While I’m sure the main joke was the line about JFK, it was the comment about the sacred heart that got me. I know this image well. My Grandma (on the supposed Irish side) was a devout Catholic. We called her “Hanna” because, apparently, my older brother was never able to say “grandma” and said “Hanna” instead. Hanna always had Catholic relics everywhere. Pictures of Jesus with the sacred heart, a statue of Mary with the sacred heart, bibles, rosaries, you name it.

“My grandma had lots of scared heart stuff in her house,” I blurted out rather aimlessly. Paula looked at me, “Was she Irish?” she asked. “I don’t really know what we are,” I said. “I mean, my mom’s family lore has always been that we’re Irish, but I don’t think anyone actually has solid evidence of our family tree.” Paula adjusted the little ascot she was wearing. “What was your mom’s surname?” “It was Brazzill,” I responded. “But there are some disputes over how it was initially spelled. I think my aunt said it could have been O’Brazzill at some point.”

Niall Rochford at Ashford Castle, County Mayo, Ireland

Niall Rochford
Photo Courtesy Ashford Castle

Paula, quite frankly, said, “No, I doubt it. Brazzill is much more common than O’Brazzill, but the spelling is a little different, it normally wouldn’t have a double Z and L, but yes, Brazil is an Irish surname, and in fact, there’s quite a lot of Brazils who live in the county above the castle.”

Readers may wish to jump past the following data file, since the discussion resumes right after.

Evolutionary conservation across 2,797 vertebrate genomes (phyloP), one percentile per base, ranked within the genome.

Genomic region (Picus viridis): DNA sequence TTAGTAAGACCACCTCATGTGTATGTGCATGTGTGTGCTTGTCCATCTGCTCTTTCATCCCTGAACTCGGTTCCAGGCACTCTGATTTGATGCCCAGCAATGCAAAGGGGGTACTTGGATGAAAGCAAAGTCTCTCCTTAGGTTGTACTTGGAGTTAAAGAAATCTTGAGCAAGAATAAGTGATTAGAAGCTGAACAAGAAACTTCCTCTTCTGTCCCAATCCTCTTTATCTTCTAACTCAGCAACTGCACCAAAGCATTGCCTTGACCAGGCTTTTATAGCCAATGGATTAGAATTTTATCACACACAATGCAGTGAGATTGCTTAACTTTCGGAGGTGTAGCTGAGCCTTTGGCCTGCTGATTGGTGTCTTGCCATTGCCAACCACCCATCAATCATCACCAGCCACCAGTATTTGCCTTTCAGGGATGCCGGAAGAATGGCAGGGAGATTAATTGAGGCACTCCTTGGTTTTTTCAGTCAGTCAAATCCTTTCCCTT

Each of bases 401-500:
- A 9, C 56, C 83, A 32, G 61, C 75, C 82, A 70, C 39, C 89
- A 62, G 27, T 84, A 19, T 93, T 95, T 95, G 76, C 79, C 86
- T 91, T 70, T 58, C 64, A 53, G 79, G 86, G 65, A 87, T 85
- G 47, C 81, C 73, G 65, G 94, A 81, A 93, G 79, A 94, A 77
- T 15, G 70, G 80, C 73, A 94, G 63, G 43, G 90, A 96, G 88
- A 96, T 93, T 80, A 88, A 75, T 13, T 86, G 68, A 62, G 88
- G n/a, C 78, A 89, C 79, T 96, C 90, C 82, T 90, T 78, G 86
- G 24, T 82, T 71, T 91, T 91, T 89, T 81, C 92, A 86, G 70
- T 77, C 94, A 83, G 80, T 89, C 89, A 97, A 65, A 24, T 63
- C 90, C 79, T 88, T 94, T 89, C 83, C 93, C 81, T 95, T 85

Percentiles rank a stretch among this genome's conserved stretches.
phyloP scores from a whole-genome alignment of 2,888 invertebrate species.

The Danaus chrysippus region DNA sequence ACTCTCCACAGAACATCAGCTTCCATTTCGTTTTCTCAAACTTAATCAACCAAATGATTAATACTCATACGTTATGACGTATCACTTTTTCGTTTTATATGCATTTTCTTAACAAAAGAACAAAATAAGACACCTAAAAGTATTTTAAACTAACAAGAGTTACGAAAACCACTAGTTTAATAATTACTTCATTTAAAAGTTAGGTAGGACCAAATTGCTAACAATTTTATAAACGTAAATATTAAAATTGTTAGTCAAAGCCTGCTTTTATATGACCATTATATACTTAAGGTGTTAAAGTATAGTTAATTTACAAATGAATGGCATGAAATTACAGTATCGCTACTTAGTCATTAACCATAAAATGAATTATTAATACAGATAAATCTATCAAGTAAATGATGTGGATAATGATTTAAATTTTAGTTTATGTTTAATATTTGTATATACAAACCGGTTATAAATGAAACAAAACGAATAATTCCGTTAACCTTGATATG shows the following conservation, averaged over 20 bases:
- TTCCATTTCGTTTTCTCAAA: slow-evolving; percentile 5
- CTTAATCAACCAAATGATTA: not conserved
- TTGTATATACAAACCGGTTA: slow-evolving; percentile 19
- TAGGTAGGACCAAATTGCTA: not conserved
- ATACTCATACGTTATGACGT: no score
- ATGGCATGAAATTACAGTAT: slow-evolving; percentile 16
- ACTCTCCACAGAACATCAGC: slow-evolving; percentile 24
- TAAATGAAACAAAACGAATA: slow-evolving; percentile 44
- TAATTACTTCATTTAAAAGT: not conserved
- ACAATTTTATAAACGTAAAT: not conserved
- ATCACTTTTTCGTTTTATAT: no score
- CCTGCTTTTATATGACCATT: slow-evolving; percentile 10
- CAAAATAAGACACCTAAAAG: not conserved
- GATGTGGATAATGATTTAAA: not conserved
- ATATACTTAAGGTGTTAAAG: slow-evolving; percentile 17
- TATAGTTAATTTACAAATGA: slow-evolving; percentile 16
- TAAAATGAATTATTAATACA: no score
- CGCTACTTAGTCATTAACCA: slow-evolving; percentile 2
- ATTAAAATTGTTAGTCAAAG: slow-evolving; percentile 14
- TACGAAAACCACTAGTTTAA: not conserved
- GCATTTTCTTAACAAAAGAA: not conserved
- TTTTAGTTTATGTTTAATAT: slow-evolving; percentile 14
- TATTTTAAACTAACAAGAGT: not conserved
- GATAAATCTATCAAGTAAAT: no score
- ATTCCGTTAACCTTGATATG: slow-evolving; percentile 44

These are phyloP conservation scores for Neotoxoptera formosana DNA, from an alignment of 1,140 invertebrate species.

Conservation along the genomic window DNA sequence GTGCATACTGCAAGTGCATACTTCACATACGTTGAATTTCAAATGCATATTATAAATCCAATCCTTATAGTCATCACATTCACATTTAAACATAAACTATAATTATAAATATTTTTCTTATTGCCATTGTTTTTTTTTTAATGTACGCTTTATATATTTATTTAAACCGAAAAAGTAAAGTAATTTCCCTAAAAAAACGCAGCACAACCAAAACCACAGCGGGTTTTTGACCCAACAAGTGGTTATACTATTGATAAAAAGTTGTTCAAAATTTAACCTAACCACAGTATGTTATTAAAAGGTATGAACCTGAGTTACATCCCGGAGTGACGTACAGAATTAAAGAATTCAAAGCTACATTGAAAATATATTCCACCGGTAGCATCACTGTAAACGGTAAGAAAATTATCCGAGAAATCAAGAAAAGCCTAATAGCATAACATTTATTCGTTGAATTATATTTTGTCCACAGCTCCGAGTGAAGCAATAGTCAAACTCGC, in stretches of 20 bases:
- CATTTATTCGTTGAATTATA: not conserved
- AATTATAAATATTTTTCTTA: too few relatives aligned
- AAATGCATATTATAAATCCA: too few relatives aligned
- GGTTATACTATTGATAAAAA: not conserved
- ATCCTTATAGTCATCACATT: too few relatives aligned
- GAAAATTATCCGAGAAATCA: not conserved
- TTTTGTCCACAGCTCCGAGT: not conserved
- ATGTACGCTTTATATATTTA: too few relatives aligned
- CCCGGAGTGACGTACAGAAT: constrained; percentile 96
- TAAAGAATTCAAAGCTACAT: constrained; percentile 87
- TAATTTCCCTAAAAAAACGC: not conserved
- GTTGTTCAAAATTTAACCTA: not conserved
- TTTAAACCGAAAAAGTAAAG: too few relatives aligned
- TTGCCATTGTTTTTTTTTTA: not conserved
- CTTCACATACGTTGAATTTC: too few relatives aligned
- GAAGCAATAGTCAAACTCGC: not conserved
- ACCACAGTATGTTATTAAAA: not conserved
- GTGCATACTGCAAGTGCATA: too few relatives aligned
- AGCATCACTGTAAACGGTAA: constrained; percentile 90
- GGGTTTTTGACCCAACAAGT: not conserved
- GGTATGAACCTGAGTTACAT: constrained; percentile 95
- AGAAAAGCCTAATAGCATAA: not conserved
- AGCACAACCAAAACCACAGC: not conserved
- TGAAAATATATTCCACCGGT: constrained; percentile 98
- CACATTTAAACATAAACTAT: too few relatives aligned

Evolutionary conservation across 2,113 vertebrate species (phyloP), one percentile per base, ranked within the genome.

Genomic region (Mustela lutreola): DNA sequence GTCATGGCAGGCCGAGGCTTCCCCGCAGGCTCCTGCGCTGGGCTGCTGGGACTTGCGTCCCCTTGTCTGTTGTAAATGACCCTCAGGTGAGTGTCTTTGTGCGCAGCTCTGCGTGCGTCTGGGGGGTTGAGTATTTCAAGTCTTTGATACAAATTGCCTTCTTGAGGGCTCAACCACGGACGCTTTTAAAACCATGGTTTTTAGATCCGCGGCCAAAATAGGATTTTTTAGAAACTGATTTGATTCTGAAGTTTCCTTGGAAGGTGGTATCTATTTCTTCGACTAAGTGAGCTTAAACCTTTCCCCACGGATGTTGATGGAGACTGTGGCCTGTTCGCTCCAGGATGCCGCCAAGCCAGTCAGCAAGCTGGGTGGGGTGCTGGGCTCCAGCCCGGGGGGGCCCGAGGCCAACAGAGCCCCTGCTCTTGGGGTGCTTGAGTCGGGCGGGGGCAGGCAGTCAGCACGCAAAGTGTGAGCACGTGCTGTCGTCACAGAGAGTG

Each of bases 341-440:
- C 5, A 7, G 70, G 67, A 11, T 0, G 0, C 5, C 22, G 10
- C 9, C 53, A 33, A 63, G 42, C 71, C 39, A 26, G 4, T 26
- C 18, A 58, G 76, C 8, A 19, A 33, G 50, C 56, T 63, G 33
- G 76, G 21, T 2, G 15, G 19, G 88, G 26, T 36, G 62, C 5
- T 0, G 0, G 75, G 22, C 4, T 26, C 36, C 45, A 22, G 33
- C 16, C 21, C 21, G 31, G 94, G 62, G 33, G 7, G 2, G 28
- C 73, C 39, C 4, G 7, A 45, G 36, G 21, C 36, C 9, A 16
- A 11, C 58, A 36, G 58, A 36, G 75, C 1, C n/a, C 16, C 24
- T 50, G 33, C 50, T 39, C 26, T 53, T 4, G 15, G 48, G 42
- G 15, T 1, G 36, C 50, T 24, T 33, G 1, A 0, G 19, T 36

I was shocked. It was the first real validity of Irish ancestry I had ever heard in my life. “Besides,” Paula said with a laugh, “you look Irish!” That was the second time I had heard that in two days.

The next morning was our big day. An excursion through western Ireland had been planned for us by the castle that included meeting a traditional basket weaver, exploring the Killary Fjord, learning how a shellfish farmer harvests clams and oysters, and even a chance to pour our own pint of Guinness at an Irish pub. And after we returned from the journey, it would be time for the formal dinner I had been dreading.

But there was something ominous in the air. It was now mid-March. COVID had made its way into Europe. Italy was seeing thousands of COVID cases each day, and rumors had begun swirling around Ireland of an impending government lockdown.

Our first stop was to the basket weaver, and I immediately realized how different things were. While demonstrating how he makes baskets, he made sure to keep his distance and said he didn’t want to shake our hands. I totally understood his concerns and wasn’t offended, but instead was growing scared. This man’s house was built onto the side of a mountain. I stared out the large windows, seeing sheep on the hills, and the river below. It felt like I was in a storybook, protected and removed from the world. A deadly pandemic seemed so intangible, especially when you’re surrounded by the idyllic Irish countryside. But with each passing hour, I could feel it getting closer.

Our next stop was to the pub, Paddy Coynes, in the small town of Tully Cross. The bar was everything you could have wanted from an Irish pub. Musicians were playing classics like The Frost is All Over, there was a roaring fireplace, and photos and memorabilia lined the cozy brick walls.